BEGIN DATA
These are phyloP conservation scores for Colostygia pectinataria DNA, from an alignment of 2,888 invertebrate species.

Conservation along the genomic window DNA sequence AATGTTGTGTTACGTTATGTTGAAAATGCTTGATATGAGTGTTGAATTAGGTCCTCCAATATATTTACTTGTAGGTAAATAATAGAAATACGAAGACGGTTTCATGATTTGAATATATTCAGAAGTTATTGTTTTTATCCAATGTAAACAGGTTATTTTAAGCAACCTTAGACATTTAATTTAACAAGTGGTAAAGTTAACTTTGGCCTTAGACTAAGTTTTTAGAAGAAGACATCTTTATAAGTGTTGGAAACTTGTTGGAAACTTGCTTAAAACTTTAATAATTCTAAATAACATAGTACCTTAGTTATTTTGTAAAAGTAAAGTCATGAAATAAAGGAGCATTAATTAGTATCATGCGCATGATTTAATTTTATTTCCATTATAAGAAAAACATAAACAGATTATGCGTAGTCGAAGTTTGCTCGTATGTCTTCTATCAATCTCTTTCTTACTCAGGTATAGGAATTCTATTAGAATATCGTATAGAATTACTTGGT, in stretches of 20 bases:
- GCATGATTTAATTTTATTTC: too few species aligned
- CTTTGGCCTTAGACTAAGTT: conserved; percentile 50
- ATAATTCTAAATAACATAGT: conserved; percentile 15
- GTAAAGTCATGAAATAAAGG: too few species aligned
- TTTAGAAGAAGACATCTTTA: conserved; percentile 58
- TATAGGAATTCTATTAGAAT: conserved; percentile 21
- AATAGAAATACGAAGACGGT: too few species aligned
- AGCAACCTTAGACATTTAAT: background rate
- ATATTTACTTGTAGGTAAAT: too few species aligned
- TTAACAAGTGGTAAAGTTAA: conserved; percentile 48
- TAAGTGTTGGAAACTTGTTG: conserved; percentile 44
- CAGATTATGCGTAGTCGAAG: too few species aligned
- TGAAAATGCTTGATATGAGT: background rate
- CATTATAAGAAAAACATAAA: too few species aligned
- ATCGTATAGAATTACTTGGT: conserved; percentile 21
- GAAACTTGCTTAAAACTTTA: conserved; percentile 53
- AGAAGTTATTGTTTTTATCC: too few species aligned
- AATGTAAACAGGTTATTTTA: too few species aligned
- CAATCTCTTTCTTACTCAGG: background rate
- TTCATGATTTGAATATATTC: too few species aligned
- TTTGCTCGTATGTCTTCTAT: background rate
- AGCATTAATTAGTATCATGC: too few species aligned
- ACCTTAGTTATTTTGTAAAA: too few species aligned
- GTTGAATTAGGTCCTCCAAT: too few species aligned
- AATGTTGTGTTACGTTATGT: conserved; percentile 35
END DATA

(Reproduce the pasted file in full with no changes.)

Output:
These are phyloP conservation scores for Colostygia pectinataria DNA, from an alignment of 2,888 invertebrate species.

Conservation along the genomic window DNA sequence AATGTTGTGTTACGTTATGTTGAAAATGCTTGATATGAGTGTTGAATTAGGTCCTCCAATATATTTACTTGTAGGTAAATAATAGAAATACGAAGACGGTTTCATGATTTGAATATATTCAGAAGTTATTGTTTTTATCCAATGTAAACAGGTTATTTTAAGCAACCTTAGACATTTAATTTAACAAGTGGTAAAGTTAACTTTGGCCTTAGACTAAGTTTTTAGAAGAAGACATCTTTATAAGTGTTGGAAACTTGTTGGAAACTTGCTTAAAACTTTAATAATTCTAAATAACATAGTACCTTAGTTATTTTGTAAAAGTAAAGTCATGAAATAAAGGAGCATTAATTAGTATCATGCGCATGATTTAATTTTATTTCCATTATAAGAAAAACATAAACAGATTATGCGTAGTCGAAGTTTGCTCGTATGTCTTCTATCAATCTCTTTCTTACTCAGGTATAGGAATTCTATTAGAATATCGTATAGAATTACTTGGT, in stretches of 20 bases:
- GCATGATTTAATTTTATTTC: too few species aligned
- CTTTGGCCTTAGACTAAGTT: conserved; percentile 50
- ATAATTCTAAATAACATAGT: conserved; percentile 15
- GTAAAGTCATGAAATAAAGG: too few species aligned
- TTTAGAAGAAGACATCTTTA: conserved; percentile 58
- TATAGGAATTCTATTAGAAT: conserved; percentile 21
- AATAGAAATACGAAGACGGT: too few species aligned
- AGCAACCTTAGACATTTAAT: background rate
- ATATTTACTTGTAGGTAAAT: too few species aligned
- TTAACAAGTGGTAAAGTTAA: conserved; percentile 48
- TAAGTGTTGGAAACTTGTTG: conserved; percentile 44
- CAGATTATGCGTAGTCGAAG: too few species aligned
- TGAAAATGCTTGATATGAGT: background rate
- CATTATAAGAAAAACATAAA: too few species aligned
- ATCGTATAGAATTACTTGGT: conserved; percentile 21
- GAAACTTGCTTAAAACTTTA: conserved; percentile 53
- AGAAGTTATTGTTTTTATCC: too few species aligned
- AATGTAAACAGGTTATTTTA: too few species aligned
- CAATCTCTTTCTTACTCAGG: background rate
- TTCATGATTTGAATATATTC: too few species aligned
- TTTGCTCGTATGTCTTCTAT: background rate
- AGCATTAATTAGTATCATGC: too few species aligned
- ACCTTAGTTATTTTGTAAAA: too few species aligned
- GTTGAATTAGGTCCTCCAAT: too few species aligned
- AATGTTGTGTTACGTTATGT: conserved; percentile 35